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Adversarial Machine Learning

Shelby Hiter
Last Updated June 24, 2022 11:34 am

Adversarial machine learning (ML) involves the disruption of machine learning practices, which can stall business processes or even cause serious human injury.

Portions of this definition originally appeared on CIO Insight and are excerpted here with permission.

What are the types of adversarial machine learning?

While a fairly new approach, the growing popularity of machine learning makes it an attractive target for cyberattacks such as data poisoning. Adversarial ML attacks focus on obstructing initial machine learning training and deep learning or interfering with trained ML so the ML confuses its instructions and makes a mistake. Examples of adversarial ML attacks include:

  • Poisoning/contaminating attacks involve disguising malicious data as training data to make small, often inscrutable, changes to training data over time in order to train ML systems to make bad decisions. The disguised data is often difficult to detect and are rarely caught until long after the ML training phase.
  • Evasion attacks involve testing an ML system for vulnerabilities after it has been trained, so attackers can discover ways to evade security safeguards and gain access to the algorithms and code that guide the ML system’s actions. These attacks can damage everything from intended outputs to data quality to system confidentiality.

Go in-depth on how businesses can prevent adversarial ML attacks | CIOInsight.com

Examples of adversarial ML attacks

While only a small number of adversarial ML attacks have been successful, with victims spanning Amazon, Google, Tesla, and Microsoft, any company could suffer from an adversarial ML attack.

To stay ahead of attackers, data and IT professionals practice adversarial attacks to see how different ML scripts and ML-enabled technologies respond to them. Some of the attacks they have attempted and believe could be successfully launched in the near future include:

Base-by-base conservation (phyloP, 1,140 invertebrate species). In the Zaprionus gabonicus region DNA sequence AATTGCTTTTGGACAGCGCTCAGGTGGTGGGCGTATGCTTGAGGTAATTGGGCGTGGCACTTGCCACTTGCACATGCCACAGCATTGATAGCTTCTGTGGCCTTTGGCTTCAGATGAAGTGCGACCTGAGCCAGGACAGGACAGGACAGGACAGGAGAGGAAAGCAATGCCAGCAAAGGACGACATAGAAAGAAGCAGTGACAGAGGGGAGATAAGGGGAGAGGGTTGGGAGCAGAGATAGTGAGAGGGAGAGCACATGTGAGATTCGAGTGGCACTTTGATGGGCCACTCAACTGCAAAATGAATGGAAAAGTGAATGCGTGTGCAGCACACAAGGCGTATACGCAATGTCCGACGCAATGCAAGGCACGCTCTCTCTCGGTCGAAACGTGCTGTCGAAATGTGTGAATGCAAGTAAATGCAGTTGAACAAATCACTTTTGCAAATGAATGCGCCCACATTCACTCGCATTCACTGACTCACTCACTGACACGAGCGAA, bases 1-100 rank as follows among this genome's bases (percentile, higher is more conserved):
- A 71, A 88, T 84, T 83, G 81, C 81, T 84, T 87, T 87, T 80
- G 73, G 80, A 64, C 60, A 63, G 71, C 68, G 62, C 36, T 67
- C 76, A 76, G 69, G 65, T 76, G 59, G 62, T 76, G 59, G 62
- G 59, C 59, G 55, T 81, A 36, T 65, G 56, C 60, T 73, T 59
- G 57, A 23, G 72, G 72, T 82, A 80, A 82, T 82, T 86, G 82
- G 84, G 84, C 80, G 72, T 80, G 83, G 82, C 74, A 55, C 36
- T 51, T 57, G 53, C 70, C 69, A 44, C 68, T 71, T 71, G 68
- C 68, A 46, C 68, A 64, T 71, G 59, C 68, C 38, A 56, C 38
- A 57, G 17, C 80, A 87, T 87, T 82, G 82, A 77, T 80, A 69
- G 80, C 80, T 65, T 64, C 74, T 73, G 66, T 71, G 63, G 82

• 3D printing human facial features to fool facial recognition technology
  • Adding new markers to roads or road signs to misdirect self-driving cars
  • Inserting additional text in command scripts for military drones to change their travel or attack vectors
  • Changing command recognition for home assistant IoT technology, so it will perform the same action (or no action) for very different command sets

What are the risks of adversarial ML?

While some adversarial ML attacks have resulted in ultimately negligible consequences, they have the potential to cause serious damage to human life and business processes, such as:

  • Physical danger and death could happen as a result of altered algorithms and code for self-driving cars and military drones.
  • Private training data can be stolen and used by competitors.
  • An inability to recognize or fix altered training algorithms can leave machines unusable.
  • Disruption of supply chain and/or other business processes can lead to delays and frustrated customers.
  • A violation of personal data privacy can lead to identity theft for customers, resulting in fines and loss of reputation.

Defending against an adversarial ML attack

Adversarial ML attacks may seem unavoidable, but enterprises can take these proactive steps to protect their machine learning tools and algorithms:

  • Strengthen endpoint security and audit existing security measures regularly.
  • Take both in-training and trained ML systems through adversarial training and attack simulations.
  • Change up classification model algorithms, so attackers can’t easily predict and learn training methods.
  • Become familiar with an adversarial example library to sharpen knowledge of attacks and defense methods.

Learn more about how MITRE protection tests shed new light on endpoint security.